Begbie strongly defended the reality of the alleged apparition of the Angels of Mons and attacked Arthur Machen for claiming they derived from his story "The Bowmen". Begbie printed numerous accounts of the "Angels" in his book On the Side of the Angels (1915) but these are generally anonymous, second-hand or otherwise unverifiable. However, war regulations prevented naming of military personnel.[citation needed]

Before the First World War Begbie was an outspoken Liberal social reformist, but he moved rapidly to the right in the post-war period. In a series of books written under the pseudonym "Gentleman with a Duster", he denounced sexually suggestive literature (such as the early plays of Noël Coward), lamented the precarious economic state of the middle classes and the prospective disintegration of the British Empire, and called for a strong hand against left-wing subversives even if this meant restricting some traditional British liberties.


Besides the "Gentleman with a Duster" books, Begbie wrote Broken Earthware, Other Sheep, In the Hands of the Potter, and Life of General Booth, a book about William Booth.[1] He also wrote a novel, The Great World, which was published in September 1925 by Mills & Boon.

  • The Political Struwwelpeter, 1898
  • The Story of Baden-Powell: 'The Wolf That Never Sleeps', 1900
  • Bundy in the Greenwood, 1902
  • Clara in Blunderland, 1902 (New edition 2010, ISBN 978-1-904808-49-7)
  • Lost in Blunderland, 1903 (New edition 2010, ISBN 978-1-904808-50-3)
  • On the Side of the Angels, 1915[6]
  • The life of William Booth, the Founder of the Salvation Army, 1920
  • The Bed-Book of Happiness, 1914
  • The Proof of God, 1914
  • The Vindication of Great Britain, 1916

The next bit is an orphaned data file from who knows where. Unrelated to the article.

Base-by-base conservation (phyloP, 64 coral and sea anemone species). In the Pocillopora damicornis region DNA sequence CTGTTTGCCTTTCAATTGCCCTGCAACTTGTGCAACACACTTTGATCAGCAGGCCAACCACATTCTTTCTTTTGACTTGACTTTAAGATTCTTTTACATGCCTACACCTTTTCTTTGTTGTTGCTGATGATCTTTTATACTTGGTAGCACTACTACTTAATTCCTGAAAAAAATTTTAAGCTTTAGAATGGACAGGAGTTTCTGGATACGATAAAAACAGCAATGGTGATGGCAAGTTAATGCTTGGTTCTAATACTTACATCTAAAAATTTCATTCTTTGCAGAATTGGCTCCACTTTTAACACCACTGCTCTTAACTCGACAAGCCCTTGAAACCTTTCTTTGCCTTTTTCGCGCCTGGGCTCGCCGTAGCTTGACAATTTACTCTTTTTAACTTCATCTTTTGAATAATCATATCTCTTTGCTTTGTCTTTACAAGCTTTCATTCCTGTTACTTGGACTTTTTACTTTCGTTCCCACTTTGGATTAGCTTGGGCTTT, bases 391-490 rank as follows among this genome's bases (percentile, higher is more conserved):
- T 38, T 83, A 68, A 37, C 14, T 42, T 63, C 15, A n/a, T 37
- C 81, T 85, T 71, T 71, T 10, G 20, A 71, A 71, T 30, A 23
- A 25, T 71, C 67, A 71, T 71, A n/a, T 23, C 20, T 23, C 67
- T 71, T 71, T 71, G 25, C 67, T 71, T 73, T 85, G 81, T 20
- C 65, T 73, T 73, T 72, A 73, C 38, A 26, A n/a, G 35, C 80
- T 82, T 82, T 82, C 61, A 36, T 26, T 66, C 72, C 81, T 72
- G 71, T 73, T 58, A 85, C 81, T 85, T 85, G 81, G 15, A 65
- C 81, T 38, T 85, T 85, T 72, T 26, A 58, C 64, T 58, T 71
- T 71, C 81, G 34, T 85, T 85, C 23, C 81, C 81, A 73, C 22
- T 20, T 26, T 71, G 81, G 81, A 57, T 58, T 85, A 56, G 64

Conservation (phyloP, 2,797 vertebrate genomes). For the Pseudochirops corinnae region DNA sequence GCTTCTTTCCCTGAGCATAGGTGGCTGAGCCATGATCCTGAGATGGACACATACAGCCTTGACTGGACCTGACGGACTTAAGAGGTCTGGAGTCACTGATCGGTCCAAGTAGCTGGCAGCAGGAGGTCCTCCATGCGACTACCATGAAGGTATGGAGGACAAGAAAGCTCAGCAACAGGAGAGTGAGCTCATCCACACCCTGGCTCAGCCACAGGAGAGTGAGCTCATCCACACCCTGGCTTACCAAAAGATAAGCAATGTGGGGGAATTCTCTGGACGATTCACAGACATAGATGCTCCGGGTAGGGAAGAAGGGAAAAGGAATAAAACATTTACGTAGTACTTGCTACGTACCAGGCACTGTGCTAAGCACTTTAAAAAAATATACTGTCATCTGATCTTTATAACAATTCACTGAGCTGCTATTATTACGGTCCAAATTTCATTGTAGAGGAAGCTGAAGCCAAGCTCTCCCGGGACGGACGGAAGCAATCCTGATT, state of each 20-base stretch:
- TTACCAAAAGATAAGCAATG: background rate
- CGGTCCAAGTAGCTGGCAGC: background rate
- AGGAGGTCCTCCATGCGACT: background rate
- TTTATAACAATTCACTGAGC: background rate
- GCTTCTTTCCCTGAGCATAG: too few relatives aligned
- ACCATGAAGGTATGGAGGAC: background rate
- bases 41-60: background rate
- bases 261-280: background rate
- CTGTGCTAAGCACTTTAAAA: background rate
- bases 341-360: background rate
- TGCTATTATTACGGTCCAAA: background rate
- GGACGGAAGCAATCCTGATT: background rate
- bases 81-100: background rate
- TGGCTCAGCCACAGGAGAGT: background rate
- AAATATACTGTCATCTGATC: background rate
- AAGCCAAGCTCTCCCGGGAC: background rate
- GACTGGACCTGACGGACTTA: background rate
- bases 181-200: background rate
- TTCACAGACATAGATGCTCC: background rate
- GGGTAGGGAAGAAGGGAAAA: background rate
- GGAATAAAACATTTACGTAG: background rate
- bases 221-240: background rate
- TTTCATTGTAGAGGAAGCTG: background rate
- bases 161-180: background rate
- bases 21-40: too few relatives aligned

• Twice Born Men: A Clinic in Regeneration (A Footnote in Narrative to Professor William James's 'Varieties of Religious Experience'), 1909
  • The Mirrors of Downing Street: Some Political Reflections by a Gentleman with a Duster, 1921
  • The Glass Of Fashion: Some Social Reflections by A Gentleman With A Duster, 1921 (G. P. Putnam's Sons)
  • Shackleton: A Memoir, 1922 (Mills & Boon)
  • Painted Windows: Studies in Religious Personality, 1922
  • Seven Ages: A Brief Narrative of the Pilgrimage of the Human Mind as It Has Affected the English Speaking World, by a Gentleman with a Duster, 1923[7]
  • The Laslett Affair,[8] 1928
  • Everychild: A Christmas Morality published by James Clarke & Co; 13 & 14 Fleet Street, London, E.C. (no date given)


  1. ^ a b The Modern world encyclopaedia : illustrated. Home Entertainment Library. 1935. OCLC 1091880941.
  2. ^ John Hammerton(1946) Child of Wonder: An Intimate Biography of Arthur Mee
  3. ^ Michael Tracy (2008), The World of the Edwardian Child, as seen in Arthur Mee's "Children's Encyclopædia", 1908–1910. [1] Archived 26 February 2009 at the Wayback Machine
  4. ^ Reprint of Harold Begbie The Lady Next Door (University College Dublin Press, 2006) with introduction by Patrick Maume.
  5. ^ Branch, Glenn. "A Gentleman with a Duster, Part 1". NCSE. Retrieved 7 August 2018.
  6. ^ "OnTheSideOfTheAngelsWithIntroduction.pdf".
  7. ^ Halkett, Samuel (1 January 1926). "Dictionary of Anonymous and Pseudonymous English Literature" – via Google Books.
  8. ^ "The Laslett Affair".